Geochemistry and Petrology of Earth Systems

The research focuses on deciphering processes shaping the interior of the Earth. Processes act from the sub-micron to the planetary scale. The major areas of research are on (i) igneous processes forming the continental and oceanic crust, (ii) metamorphism, fluid-rock interaction, kinetics and mineral reactions in orogenic environments, (iii) in-situ characterization of isotopic compositions of crystals, fluids and melts, (iv) continent forming processes such as due to mantle heterogeneity and its consequences on volcanic products, and (v) element cycling between the deep Earth, the crust, and the near surface geosphere. A combination of fieldwork, state-of the art laboratory analysis, experimental and computational approaches is used to solve complex problems in the Earth interior.

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The Aiguilles Rouges d'Arolla (Western Alps) represents the youngest oceanic core complex in the European Alps. It comprises a preserved segment of Jurassic-aged (ultra) slow-spreading Western Tethys ocean floor. From left to right: The highest peak in the background is cumulate gabbro; the reddish peak is formed of gabbro mylonite; the greenish rocks represent deformed metamorphosed basalts; the grayish-brownish rocks on the right are metamorphosed calc-schists (schistes lustrés); the rocks in the foreground (in front of the lake) are serpentinite scree. (Picture from O. Müntener).

Permanent research team

Igneous petrology

Prof. Othmar Müntener

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Othmar Müntener’s research focuses on the origin and evolution of the lithosphere.  Main interests include field studies related to igneous processes,  timescales of magmatic processes, experimental studies on igneous crystallisation, formation of continental crust in subduction related magmatic arcs,  formation and evolution of ocean-continent transition zones.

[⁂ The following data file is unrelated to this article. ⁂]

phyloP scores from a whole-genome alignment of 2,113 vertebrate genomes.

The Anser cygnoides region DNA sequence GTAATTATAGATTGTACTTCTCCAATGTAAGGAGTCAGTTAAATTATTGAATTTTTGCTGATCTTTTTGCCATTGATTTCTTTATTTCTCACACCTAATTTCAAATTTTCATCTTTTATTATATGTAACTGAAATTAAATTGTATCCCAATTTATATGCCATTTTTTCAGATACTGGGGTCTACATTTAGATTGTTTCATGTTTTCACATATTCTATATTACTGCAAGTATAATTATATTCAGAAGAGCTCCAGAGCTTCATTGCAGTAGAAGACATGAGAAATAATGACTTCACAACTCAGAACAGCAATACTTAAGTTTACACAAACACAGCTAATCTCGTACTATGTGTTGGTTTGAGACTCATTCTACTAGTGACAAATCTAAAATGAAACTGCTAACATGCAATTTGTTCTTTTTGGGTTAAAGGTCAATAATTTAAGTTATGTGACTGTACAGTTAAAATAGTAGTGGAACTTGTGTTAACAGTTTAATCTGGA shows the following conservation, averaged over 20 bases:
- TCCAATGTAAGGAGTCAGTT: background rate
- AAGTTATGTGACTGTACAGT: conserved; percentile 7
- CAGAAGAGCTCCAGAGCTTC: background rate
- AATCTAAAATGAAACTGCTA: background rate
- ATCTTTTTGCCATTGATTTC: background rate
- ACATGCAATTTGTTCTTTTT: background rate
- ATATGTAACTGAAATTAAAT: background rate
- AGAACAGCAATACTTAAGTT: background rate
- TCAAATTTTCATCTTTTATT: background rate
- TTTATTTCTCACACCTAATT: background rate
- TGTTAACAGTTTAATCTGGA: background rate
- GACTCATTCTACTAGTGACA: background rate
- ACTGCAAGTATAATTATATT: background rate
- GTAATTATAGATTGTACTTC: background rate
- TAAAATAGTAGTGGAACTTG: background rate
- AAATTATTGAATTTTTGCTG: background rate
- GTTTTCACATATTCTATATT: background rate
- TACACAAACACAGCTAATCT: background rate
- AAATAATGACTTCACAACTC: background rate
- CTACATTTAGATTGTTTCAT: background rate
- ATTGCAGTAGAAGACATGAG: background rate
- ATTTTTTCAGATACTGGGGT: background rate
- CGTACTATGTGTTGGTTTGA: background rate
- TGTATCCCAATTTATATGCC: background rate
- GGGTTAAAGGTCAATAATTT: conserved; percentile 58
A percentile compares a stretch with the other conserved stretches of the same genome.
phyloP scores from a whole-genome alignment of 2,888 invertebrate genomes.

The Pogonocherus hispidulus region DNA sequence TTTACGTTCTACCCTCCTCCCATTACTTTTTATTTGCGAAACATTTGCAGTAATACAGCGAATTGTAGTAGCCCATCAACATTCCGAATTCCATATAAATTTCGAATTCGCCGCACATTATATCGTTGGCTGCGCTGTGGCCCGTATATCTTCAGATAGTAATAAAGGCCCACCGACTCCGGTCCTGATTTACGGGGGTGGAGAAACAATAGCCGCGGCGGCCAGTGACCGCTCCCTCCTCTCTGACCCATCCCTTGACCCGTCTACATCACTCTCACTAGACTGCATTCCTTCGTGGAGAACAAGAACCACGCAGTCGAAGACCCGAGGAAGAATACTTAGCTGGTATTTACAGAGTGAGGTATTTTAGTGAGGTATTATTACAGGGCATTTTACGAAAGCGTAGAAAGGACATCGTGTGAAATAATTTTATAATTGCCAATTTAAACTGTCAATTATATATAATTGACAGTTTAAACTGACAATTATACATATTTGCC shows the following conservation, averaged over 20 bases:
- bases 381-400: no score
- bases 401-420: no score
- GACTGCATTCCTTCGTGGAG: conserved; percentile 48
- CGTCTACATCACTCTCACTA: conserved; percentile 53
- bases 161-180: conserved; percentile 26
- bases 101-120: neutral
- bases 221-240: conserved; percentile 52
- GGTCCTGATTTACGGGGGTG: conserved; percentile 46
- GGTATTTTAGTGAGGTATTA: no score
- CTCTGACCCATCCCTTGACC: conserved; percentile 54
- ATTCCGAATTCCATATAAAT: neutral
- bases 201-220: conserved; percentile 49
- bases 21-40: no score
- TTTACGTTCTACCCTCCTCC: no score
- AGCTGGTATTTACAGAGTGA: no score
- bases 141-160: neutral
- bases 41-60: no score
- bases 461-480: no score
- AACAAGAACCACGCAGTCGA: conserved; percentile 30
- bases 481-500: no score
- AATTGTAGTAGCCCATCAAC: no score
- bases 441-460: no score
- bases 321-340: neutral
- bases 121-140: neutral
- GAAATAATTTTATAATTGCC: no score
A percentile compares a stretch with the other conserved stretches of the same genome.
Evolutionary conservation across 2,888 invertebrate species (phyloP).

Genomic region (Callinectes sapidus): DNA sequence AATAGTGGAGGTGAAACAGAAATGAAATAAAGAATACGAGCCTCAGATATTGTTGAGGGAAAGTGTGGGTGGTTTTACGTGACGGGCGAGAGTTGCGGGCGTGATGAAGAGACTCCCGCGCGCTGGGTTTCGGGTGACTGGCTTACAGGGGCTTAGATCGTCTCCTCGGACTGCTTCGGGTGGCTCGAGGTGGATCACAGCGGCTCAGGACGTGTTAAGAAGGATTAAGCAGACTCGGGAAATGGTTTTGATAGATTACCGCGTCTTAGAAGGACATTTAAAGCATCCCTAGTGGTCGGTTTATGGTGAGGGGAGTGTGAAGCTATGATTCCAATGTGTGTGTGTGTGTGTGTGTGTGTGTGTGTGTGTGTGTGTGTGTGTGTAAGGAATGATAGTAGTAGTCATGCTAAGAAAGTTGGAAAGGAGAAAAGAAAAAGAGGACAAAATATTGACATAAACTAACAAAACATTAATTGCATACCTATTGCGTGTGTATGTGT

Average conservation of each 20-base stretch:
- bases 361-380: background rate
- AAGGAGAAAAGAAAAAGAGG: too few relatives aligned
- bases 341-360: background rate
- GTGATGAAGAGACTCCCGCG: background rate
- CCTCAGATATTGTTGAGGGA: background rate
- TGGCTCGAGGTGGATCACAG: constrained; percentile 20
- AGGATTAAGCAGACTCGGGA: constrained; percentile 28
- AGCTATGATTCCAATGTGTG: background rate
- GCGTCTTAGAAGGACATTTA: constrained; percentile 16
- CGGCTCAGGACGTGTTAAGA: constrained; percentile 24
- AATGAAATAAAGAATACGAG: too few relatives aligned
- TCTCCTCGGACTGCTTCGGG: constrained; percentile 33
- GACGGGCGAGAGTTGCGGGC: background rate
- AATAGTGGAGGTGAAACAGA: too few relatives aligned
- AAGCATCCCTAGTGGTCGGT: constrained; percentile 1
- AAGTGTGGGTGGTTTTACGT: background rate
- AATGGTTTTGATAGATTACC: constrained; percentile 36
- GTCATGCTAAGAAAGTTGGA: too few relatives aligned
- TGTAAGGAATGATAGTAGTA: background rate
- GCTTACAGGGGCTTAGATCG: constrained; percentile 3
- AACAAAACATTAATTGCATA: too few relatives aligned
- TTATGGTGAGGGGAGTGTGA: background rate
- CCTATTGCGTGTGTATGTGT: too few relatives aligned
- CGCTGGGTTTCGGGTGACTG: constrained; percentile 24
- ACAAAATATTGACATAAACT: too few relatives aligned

His research is multidisciplinary and includes fieldwork, petrology, experimental petrology, and major and trace element geochemistry. 



Prof. Sébastien Pilet


The origin of intraplate volcanism is the main subject of Sébastien's research. What is the source of alkaline basalts? Is the melting mechanism associated with the genesis of these basalts related to tectonic processes or to large "hot spots"? To try to answer these questions, he combines different constraints from the field, to geochemistry, to experimental studies.

Lines of research: Igneous petrology, intraplate volcanism


Metamorphic petrology

Prof. Lukas Baumgartner


Lines of research: Metamorphism, mineralogy, geochemistry



Prof. Johanna Marin Carbonne

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Her research focuses on the biological and environmental evolution of the surface conditions of the primitive Earth. It combines a detailed mineralogical approach with high spatial resolution analyses of traditional (oxygen, carbon, sulfur) and non-traditional (silicon and iron) stable isotope by ion probe (SIMS). Her research tends to reconstruct quantitatively the surface conditions of the primitive Earth and to better understand the evolution of life during this period.

Johanna is Head of Laboratory in the SwissSIMS national facility, which is a part of the Center for Advanced Surface Analysis (CASA) platform (UNIL/EPFL).

Lines of research:

  • Primitive Earth
  • Stable isotopes
  • Carbonates
  • Geochemistry and Biogeochemistry



Prof. François Bussy


Lines of research:

  • Geochronology
  • Isotope geochemistry
  • Petrology
  • Mineralogy 


Associated research center

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Center for Advanced Surface Analysis

The Center for Advanced Surface Analysis (CASA) is a common UNIL/EPFL platform hosted in the Geopolis building of University of Lausanne. This Swiss research center offers to a broad range of scientists the state-of-the-art micro-analytical Secondary Ion Mass Spectrometric (SIMS) instruments for chemical and isotopic characterization of solid matter.

Géopolis - CH-1015 Lausanne
Tel. +41 21 692 43 06
Fax +41 21 692 43 05